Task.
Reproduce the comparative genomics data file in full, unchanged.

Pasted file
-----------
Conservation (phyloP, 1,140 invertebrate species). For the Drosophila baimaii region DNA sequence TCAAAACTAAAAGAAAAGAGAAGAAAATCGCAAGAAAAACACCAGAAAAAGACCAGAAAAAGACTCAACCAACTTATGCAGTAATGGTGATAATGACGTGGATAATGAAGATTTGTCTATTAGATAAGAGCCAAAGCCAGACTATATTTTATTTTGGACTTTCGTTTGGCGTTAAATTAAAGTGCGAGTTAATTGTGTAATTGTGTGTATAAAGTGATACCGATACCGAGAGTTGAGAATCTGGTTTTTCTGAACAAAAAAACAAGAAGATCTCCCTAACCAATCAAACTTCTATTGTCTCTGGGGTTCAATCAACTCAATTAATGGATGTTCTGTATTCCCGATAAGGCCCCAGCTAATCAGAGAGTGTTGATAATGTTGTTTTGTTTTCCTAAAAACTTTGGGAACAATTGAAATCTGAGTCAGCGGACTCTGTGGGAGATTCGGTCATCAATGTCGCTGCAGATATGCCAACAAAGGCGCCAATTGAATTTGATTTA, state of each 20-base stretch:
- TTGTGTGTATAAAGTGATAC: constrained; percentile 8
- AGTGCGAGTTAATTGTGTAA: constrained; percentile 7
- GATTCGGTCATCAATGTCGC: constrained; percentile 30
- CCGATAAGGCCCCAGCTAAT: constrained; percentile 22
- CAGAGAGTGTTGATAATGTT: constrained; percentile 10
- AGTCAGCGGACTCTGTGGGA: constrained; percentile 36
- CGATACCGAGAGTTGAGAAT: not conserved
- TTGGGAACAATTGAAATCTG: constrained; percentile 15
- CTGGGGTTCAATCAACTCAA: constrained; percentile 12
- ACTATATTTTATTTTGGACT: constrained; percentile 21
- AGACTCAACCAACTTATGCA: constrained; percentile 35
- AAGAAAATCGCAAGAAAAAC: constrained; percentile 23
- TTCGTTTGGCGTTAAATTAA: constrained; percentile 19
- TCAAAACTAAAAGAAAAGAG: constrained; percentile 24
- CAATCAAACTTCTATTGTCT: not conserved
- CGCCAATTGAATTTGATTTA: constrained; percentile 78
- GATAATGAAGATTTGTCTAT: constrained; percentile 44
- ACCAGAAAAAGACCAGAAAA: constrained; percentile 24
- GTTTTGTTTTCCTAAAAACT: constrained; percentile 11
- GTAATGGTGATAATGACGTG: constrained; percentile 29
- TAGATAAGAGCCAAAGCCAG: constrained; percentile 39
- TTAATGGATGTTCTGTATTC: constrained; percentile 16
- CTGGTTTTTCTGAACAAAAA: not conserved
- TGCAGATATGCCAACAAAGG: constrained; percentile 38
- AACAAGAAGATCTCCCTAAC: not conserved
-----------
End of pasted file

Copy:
Conservation (phyloP, 1,140 invertebrate species). For the Drosophila baimaii region DNA sequence TCAAAACTAAAAGAAAAGAGAAGAAAATCGCAAGAAAAACACCAGAAAAAGACCAGAAAAAGACTCAACCAACTTATGCAGTAATGGTGATAATGACGTGGATAATGAAGATTTGTCTATTAGATAAGAGCCAAAGCCAGACTATATTTTATTTTGGACTTTCGTTTGGCGTTAAATTAAAGTGCGAGTTAATTGTGTAATTGTGTGTATAAAGTGATACCGATACCGAGAGTTGAGAATCTGGTTTTTCTGAACAAAAAAACAAGAAGATCTCCCTAACCAATCAAACTTCTATTGTCTCTGGGGTTCAATCAACTCAATTAATGGATGTTCTGTATTCCCGATAAGGCCCCAGCTAATCAGAGAGTGTTGATAATGTTGTTTTGTTTTCCTAAAAACTTTGGGAACAATTGAAATCTGAGTCAGCGGACTCTGTGGGAGATTCGGTCATCAATGTCGCTGCAGATATGCCAACAAAGGCGCCAATTGAATTTGATTTA, state of each 20-base stretch:
- TTGTGTGTATAAAGTGATAC: constrained; percentile 8
- AGTGCGAGTTAATTGTGTAA: constrained; percentile 7
- GATTCGGTCATCAATGTCGC: constrained; percentile 30
- CCGATAAGGCCCCAGCTAAT: constrained; percentile 22
- CAGAGAGTGTTGATAATGTT: constrained; percentile 10
- AGTCAGCGGACTCTGTGGGA: constrained; percentile 36
- CGATACCGAGAGTTGAGAAT: not conserved
- TTGGGAACAATTGAAATCTG: constrained; percentile 15
- CTGGGGTTCAATCAACTCAA: constrained; percentile 12
- ACTATATTTTATTTTGGACT: constrained; percentile 21
- AGACTCAACCAACTTATGCA: constrained; percentile 35
- AAGAAAATCGCAAGAAAAAC: constrained; percentile 23
- TTCGTTTGGCGTTAAATTAA: constrained; percentile 19
- TCAAAACTAAAAGAAAAGAG: constrained; percentile 24
- CAATCAAACTTCTATTGTCT: not conserved
- CGCCAATTGAATTTGATTTA: constrained; percentile 78
- GATAATGAAGATTTGTCTAT: constrained; percentile 44
- ACCAGAAAAAGACCAGAAAA: constrained; percentile 24
- GTTTTGTTTTCCTAAAAACT: constrained; percentile 11
- GTAATGGTGATAATGACGTG: constrained; percentile 29
- TAGATAAGAGCCAAAGCCAG: constrained; percentile 39
- TTAATGGATGTTCTGTATTC: constrained; percentile 16
- CTGGTTTTTCTGAACAAAAA: not conserved
- TGCAGATATGCCAACAAAGG: constrained; percentile 38
- AACAAGAAGATCTCCCTAAC: not conserved